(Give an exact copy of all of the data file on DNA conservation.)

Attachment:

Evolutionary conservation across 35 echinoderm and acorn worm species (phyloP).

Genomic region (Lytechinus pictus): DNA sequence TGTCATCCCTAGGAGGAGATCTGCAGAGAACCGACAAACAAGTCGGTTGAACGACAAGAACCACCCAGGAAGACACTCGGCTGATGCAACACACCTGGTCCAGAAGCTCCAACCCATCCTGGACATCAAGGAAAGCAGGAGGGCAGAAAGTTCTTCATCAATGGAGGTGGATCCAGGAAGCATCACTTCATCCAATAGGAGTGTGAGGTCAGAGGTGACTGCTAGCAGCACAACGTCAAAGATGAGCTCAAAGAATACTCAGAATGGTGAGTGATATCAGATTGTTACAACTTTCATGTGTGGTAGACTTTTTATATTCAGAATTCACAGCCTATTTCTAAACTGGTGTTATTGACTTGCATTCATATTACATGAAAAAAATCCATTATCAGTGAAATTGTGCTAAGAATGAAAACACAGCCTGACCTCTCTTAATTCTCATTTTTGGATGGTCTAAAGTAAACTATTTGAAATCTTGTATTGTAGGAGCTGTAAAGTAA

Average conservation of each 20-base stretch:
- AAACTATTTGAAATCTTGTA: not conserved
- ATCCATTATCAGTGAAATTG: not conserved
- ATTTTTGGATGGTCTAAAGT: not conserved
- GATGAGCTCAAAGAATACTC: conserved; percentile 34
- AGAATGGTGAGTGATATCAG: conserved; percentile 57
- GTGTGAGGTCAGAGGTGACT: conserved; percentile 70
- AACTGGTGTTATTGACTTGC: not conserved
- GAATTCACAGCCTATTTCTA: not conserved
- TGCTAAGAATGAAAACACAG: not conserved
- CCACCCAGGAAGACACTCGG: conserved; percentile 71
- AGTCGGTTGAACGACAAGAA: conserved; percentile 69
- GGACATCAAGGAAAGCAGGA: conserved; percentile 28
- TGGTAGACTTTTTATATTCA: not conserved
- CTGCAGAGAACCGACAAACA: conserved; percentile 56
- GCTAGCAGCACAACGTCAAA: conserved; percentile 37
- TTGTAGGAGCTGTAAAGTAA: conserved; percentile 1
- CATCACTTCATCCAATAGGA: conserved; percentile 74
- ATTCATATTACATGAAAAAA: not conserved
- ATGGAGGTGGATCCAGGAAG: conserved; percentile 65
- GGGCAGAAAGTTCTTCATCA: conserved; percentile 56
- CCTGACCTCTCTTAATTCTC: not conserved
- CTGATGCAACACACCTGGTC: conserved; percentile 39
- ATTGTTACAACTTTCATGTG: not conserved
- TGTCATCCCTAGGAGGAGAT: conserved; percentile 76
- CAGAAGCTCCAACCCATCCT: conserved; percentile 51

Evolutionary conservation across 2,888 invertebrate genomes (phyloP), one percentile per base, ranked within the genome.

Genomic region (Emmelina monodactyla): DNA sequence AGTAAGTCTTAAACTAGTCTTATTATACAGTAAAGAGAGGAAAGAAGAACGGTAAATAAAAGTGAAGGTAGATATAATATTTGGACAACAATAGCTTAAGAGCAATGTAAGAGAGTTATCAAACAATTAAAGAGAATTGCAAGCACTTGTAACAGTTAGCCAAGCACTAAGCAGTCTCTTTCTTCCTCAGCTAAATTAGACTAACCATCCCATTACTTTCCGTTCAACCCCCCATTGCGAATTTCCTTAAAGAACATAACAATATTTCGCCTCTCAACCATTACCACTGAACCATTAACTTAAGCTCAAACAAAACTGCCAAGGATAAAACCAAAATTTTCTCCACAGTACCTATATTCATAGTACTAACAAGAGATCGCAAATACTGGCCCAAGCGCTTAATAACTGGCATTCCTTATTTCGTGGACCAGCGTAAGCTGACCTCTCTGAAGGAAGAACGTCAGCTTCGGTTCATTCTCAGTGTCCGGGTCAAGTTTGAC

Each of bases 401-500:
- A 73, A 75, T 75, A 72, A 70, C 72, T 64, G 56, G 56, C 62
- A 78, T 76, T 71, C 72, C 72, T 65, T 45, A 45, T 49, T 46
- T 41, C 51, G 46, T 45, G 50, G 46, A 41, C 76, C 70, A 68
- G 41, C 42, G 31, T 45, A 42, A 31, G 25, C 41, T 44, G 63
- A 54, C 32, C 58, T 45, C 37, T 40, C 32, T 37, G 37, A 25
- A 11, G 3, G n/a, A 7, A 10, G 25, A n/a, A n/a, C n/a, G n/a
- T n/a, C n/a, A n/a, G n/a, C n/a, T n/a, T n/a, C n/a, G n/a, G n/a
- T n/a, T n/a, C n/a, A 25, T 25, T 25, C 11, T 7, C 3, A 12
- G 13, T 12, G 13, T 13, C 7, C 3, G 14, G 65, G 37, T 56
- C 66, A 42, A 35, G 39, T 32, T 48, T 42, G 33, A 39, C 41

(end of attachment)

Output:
Evolutionary conservation across 35 echinoderm and acorn worm species (phyloP).

Genomic region (Lytechinus pictus): DNA sequence TGTCATCCCTAGGAGGAGATCTGCAGAGAACCGACAAACAAGTCGGTTGAACGACAAGAACCACCCAGGAAGACACTCGGCTGATGCAACACACCTGGTCCAGAAGCTCCAACCCATCCTGGACATCAAGGAAAGCAGGAGGGCAGAAAGTTCTTCATCAATGGAGGTGGATCCAGGAAGCATCACTTCATCCAATAGGAGTGTGAGGTCAGAGGTGACTGCTAGCAGCACAACGTCAAAGATGAGCTCAAAGAATACTCAGAATGGTGAGTGATATCAGATTGTTACAACTTTCATGTGTGGTAGACTTTTTATATTCAGAATTCACAGCCTATTTCTAAACTGGTGTTATTGACTTGCATTCATATTACATGAAAAAAATCCATTATCAGTGAAATTGTGCTAAGAATGAAAACACAGCCTGACCTCTCTTAATTCTCATTTTTGGATGGTCTAAAGTAAACTATTTGAAATCTTGTATTGTAGGAGCTGTAAAGTAA

Average conservation of each 20-base stretch:
- AAACTATTTGAAATCTTGTA: not conserved
- ATCCATTATCAGTGAAATTG: not conserved
- ATTTTTGGATGGTCTAAAGT: not conserved
- GATGAGCTCAAAGAATACTC: conserved; percentile 34
- AGAATGGTGAGTGATATCAG: conserved; percentile 57
- GTGTGAGGTCAGAGGTGACT: conserved; percentile 70
- AACTGGTGTTATTGACTTGC: not conserved
- GAATTCACAGCCTATTTCTA: not conserved
- TGCTAAGAATGAAAACACAG: not conserved
- CCACCCAGGAAGACACTCGG: conserved; percentile 71
- AGTCGGTTGAACGACAAGAA: conserved; percentile 69
- GGACATCAAGGAAAGCAGGA: conserved; percentile 28
- TGGTAGACTTTTTATATTCA: not conserved
- CTGCAGAGAACCGACAAACA: conserved; percentile 56
- GCTAGCAGCACAACGTCAAA: conserved; percentile 37
- TTGTAGGAGCTGTAAAGTAA: conserved; percentile 1
- CATCACTTCATCCAATAGGA: conserved; percentile 74
- ATTCATATTACATGAAAAAA: not conserved
- ATGGAGGTGGATCCAGGAAG: conserved; percentile 65
- GGGCAGAAAGTTCTTCATCA: conserved; percentile 56
- CCTGACCTCTCTTAATTCTC: not conserved
- CTGATGCAACACACCTGGTC: conserved; percentile 39
- ATTGTTACAACTTTCATGTG: not conserved
- TGTCATCCCTAGGAGGAGAT: conserved; percentile 76
- CAGAAGCTCCAACCCATCCT: conserved; percentile 51

Evolutionary conservation across 2,888 invertebrate genomes (phyloP), one percentile per base, ranked within the genome.

Genomic region (Emmelina monodactyla): DNA sequence AGTAAGTCTTAAACTAGTCTTATTATACAGTAAAGAGAGGAAAGAAGAACGGTAAATAAAAGTGAAGGTAGATATAATATTTGGACAACAATAGCTTAAGAGCAATGTAAGAGAGTTATCAAACAATTAAAGAGAATTGCAAGCACTTGTAACAGTTAGCCAAGCACTAAGCAGTCTCTTTCTTCCTCAGCTAAATTAGACTAACCATCCCATTACTTTCCGTTCAACCCCCCATTGCGAATTTCCTTAAAGAACATAACAATATTTCGCCTCTCAACCATTACCACTGAACCATTAACTTAAGCTCAAACAAAACTGCCAAGGATAAAACCAAAATTTTCTCCACAGTACCTATATTCATAGTACTAACAAGAGATCGCAAATACTGGCCCAAGCGCTTAATAACTGGCATTCCTTATTTCGTGGACCAGCGTAAGCTGACCTCTCTGAAGGAAGAACGTCAGCTTCGGTTCATTCTCAGTGTCCGGGTCAAGTTTGAC

Each of bases 401-500:
- A 73, A 75, T 75, A 72, A 70, C 72, T 64, G 56, G 56, C 62
- A 78, T 76, T 71, C 72, C 72, T 65, T 45, A 45, T 49, T 46
- T 41, C 51, G 46, T 45, G 50, G 46, A 41, C 76, C 70, A 68
- G 41, C 42, G 31, T 45, A 42, A 31, G 25, C 41, T 44, G 63
- A 54, C 32, C 58, T 45, C 37, T 40, C 32, T 37, G 37, A 25
- A 11, G 3, G n/a, A 7, A 10, G 25, A n/a, A n/a, C n/a, G n/a
- T n/a, C n/a, A n/a, G n/a, C n/a, T n/a, T n/a, C n/a, G n/a, G n/a
- T n/a, T n/a, C n/a, A 25, T 25, T 25, C 11, T 7, C 3, A 12
- G 13, T 12, G 13, T 13, C 7, C 3, G 14, G 65, G 37, T 56
- C 66, A 42, A 35, G 39, T 32, T 48, T 42, G 33, A 39, C 41